“This generation is very cut-throat. I’m tired of seeing women settle for the bare minimum.”
Jamaal Banks, a TikTok creator from Washington D.C., joined the app two years ago and originally started posting fitness content. However, it was his ‘toxic therapy’ content which blew up with views regularly hitting the millions. “My content isn’t to hurt any men or anything like that, it’s to help women out in certain situations and help them realise they are worth more than they may think. You have to have value and standards for yourself.”
“This generation is very cut-throat,” Jamaal explains. “I’m tired of seeing women settle for the bare minimum, it shouldn’t be happening and I want to help people understand that. Don’t let anybody walk over you, you are better than that. That’s where I’m coming from with these videos.”
Take internet advice with a pinch of salt
Despite the evident popularity of these tongue-in-cheek tips, this advice shouldn’t be seen as a means to forming healthy, long-term relationships. “It’s definitely a reaction to how women have always been told to make everyone else comfortable,” explains Ilinca. “I think the pendulum will always swing a little bit more extreme and then we’ll kind of level out.”
“We have to be mindful that some people will not understand our true intentions and if someone uses some of the toxic advice, they are likely to get hurt.”
Setting boundaries and advocating for yourself is one thing, but disregarding how your actions impact other people is truly toxic behaviour. Dr. Kathy Nickerson, a licensed clinical psychologist and relationship expert, worries how consumers of toxic advice will deem what is and isn’t appropriate when it comes to their relationships. “I love a good joke, I am a big fan of sarcasm, and I understand the desire to push back on negative relationship advice online. However, we have to be mindful that some people will not understand our true intentions and if someone uses some of the toxic advice, they are likely to get hurt,” she explains. “I also think it makes it hard for inexperienced daters, or people who are on the autism spectrum, to understand what to do. Behaving in a toxic way undermines trust. So I would always prefer that someone be authentic, honest, and kind and say how they truly feel.”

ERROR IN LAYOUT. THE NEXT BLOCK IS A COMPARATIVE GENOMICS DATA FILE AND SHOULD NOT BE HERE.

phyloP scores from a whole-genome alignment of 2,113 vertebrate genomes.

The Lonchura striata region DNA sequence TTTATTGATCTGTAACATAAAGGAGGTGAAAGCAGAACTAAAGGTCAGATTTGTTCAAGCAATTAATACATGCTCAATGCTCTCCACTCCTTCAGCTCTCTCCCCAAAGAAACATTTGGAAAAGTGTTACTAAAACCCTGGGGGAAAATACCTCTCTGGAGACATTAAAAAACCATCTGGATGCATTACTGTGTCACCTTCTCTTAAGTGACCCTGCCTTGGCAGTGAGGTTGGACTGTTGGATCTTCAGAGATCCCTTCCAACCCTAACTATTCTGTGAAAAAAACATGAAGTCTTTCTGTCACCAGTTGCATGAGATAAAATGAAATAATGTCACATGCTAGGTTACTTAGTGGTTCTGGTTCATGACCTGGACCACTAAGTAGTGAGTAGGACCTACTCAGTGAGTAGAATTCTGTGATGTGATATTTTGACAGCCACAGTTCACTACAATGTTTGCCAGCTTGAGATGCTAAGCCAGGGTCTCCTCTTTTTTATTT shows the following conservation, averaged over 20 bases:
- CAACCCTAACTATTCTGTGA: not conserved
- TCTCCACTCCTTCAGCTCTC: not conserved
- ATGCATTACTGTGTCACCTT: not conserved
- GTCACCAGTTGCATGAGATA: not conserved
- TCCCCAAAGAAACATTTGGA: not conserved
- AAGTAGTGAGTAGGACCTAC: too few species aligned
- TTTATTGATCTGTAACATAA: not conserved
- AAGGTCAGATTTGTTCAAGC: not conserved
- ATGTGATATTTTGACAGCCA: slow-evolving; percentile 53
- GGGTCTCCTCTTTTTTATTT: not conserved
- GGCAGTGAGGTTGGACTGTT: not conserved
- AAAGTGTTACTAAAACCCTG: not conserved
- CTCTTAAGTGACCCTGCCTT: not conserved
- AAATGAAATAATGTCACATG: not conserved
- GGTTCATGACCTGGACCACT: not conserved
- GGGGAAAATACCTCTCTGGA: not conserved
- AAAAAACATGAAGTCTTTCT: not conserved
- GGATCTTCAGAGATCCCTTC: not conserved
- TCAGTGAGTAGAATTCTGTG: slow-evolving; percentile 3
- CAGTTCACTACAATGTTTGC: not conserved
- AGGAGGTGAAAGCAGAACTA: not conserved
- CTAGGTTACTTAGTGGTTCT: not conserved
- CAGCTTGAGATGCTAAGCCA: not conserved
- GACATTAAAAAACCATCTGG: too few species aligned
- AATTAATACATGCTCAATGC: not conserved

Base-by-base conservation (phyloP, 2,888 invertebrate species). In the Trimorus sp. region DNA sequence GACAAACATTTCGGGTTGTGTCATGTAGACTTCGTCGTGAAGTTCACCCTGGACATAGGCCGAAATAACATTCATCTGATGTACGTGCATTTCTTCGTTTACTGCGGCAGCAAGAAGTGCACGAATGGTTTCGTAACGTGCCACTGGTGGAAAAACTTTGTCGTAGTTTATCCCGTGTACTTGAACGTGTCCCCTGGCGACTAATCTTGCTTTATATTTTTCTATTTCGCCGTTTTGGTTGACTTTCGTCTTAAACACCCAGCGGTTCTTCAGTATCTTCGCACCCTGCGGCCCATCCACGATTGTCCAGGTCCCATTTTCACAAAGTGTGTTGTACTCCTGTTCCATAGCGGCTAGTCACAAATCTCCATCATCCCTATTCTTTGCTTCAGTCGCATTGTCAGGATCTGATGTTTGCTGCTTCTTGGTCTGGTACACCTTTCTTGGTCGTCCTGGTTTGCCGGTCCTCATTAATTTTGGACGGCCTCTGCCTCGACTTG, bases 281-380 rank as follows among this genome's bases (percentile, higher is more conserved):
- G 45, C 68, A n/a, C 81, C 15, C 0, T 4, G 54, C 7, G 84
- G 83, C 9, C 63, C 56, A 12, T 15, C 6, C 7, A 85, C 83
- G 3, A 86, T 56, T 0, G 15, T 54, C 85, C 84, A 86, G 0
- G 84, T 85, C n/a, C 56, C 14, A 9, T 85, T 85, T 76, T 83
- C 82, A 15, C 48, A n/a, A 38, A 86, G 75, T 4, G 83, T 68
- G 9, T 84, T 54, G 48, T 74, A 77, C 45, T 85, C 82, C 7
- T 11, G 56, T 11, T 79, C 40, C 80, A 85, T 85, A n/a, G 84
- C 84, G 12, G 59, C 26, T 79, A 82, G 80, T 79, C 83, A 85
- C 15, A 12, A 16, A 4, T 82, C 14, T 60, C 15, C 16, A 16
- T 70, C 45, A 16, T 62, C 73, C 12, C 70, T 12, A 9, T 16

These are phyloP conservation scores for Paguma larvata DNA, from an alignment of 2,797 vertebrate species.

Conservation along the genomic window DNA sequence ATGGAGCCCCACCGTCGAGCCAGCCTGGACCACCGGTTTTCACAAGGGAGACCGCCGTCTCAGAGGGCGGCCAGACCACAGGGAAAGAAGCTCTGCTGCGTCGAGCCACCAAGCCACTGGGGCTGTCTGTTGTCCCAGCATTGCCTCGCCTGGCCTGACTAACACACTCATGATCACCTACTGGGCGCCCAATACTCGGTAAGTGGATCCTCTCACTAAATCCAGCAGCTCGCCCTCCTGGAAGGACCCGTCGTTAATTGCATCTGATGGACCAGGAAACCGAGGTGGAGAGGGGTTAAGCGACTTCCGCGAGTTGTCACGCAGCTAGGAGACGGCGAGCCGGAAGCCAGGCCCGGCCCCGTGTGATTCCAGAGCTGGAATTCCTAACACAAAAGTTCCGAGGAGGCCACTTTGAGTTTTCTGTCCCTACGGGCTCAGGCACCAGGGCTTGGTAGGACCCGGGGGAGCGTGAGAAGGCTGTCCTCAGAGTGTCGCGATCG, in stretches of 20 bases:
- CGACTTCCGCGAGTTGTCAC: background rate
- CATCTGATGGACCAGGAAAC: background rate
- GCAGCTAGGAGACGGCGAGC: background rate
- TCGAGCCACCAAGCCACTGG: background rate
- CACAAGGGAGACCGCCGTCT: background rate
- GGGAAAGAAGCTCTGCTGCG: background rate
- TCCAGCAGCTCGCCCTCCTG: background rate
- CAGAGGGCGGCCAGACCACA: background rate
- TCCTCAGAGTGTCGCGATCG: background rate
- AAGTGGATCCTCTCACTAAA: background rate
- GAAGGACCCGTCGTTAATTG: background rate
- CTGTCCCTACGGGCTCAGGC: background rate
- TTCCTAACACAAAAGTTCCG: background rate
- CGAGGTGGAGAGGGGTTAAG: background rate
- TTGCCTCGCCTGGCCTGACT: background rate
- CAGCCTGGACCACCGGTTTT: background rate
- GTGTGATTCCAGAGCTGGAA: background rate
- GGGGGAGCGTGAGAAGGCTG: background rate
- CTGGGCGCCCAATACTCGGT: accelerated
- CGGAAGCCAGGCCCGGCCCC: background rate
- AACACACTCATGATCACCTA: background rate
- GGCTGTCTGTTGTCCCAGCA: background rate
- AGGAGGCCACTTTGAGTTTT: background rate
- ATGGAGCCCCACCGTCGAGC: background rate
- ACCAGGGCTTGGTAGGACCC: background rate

Then there are those who take it too far. Going viral for all the wrong reasons, TikTok’s ‘pickup artists’ and ‘alpha males’ promote wildly misogynistic dating practices that rely on manipulation and archaic gender roles.
While some may point to the similarities of these two dating styles, they are not to be confused. “The ‘alpha male’ version of dating actually teaches that certain people are less than,” Ilinca explains. “That is a very different narrative than ‘don’t text him back for seven hours’. It’s just not the same.” While alpha-male ‘relationship advice’ is all about control, toxic TikTok is about self-defence rather than outright manipulation.
“The goal should never be to harm or hurt someone else, but rather to protect yourself from being pushed too far physically or emotionally,” explains Nickerson. “A toxic boundary is about control and punishment. If you are acting in ways to control your partner, i.e., silent treatment or making threats, that will erode the relationship over time. Much better to ask for what you need. If your partner chooses not to give that to you, then you have some decisions to make.”
According to Ilinca, it comes down to what your goals are in dating. “When I was younger it was definitely fun to indulge in the maybe not-so-healthy type of relationships. I just think you’re looking for different advice when you’re in that season of your life.”
Next time you find yourself waiting for a guy to text you back, have a scroll through #ToxicTikTok and you’ll probably feel better.